While remaining mindful of the strict standards the IDF imposes on its personnel, we need to never lose sight of the goals and methods of anti-Israel fanatics who will stop at nothing to undermine Israeli security and whose fondest dreams are our worst nightmares.

The Lessons of the Eisner Affair

Wednesday, April 25th, 2012

Although watching a young Danish tourist getting whacked in the face by an M16 rifle is certainly not a pleasant site and tends to make one cringe, viewing the slightly extended video of the incident simply made my blood boil. For rather than being engaged in the normal activities that soldiers are engaged in, Lieutenant Colonel Shalom Eisner and his comrades had to deal with what appeared to be an obviously planned provocation: crowds of people all around, large signs saying “Stop Ethnic Cleansing”, flashing cameras everywhere and sneering cyclists refusing to disperse. Thus, it came as no surprise that when one of these “innocent” young chaps decided to bump into a soldier with his bicycle and initiate the whole fracas; a very good soldier fell for the trap.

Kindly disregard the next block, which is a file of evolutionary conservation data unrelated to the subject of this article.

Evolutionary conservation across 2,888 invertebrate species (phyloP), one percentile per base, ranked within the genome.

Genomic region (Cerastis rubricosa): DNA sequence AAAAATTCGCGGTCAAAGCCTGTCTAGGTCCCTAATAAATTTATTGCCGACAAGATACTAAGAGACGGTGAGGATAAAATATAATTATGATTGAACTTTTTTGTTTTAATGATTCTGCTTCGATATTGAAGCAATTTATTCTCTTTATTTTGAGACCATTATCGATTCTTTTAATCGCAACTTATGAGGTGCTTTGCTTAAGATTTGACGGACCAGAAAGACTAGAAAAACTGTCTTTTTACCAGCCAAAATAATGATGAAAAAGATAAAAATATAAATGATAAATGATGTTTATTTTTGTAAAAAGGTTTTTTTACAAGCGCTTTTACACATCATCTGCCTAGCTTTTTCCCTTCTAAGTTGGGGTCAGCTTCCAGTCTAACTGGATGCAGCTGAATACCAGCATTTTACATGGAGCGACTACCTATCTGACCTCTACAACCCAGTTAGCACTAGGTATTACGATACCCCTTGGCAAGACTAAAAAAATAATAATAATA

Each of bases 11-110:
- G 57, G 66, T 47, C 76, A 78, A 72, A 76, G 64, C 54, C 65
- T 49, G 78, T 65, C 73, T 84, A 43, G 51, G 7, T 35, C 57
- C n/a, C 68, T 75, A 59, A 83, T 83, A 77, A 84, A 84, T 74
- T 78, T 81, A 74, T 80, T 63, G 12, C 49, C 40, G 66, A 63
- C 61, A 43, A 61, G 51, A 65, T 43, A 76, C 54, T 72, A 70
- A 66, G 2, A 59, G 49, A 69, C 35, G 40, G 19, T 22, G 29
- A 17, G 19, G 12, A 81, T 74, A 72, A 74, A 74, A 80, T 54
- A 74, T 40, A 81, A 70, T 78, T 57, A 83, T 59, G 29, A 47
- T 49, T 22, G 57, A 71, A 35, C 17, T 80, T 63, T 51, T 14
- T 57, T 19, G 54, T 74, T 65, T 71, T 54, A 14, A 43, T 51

The whole incident is sickening for several reasons. For starters, these people take advantage of the fact that only in Israel – not in America, not in a European country, and certainly not in an Arab country – can they get away with such nonsense. They know this and they flaunt it in our face. However, much more infuriating is the fact that we even let such people into our country in the first place. Do we not have any self-respect? And on top of this, rather than having the police – who are trained for such encounters – deal with the whole mess, we foolishly dump it on our soldiers. However the most irritating part of it all, especially in light of the above, is how several of our illustrious political and military leaders were so quick to condemn Shalom Eisner. One can only wonder in cynicism if these same people, as well as the others who quickly denounced Eisner, lifted a voice in protest or shed a tear when viewing the events in Amona a few years back, a particularly gory affair that in comparison made the recent event look like a Lassie episode.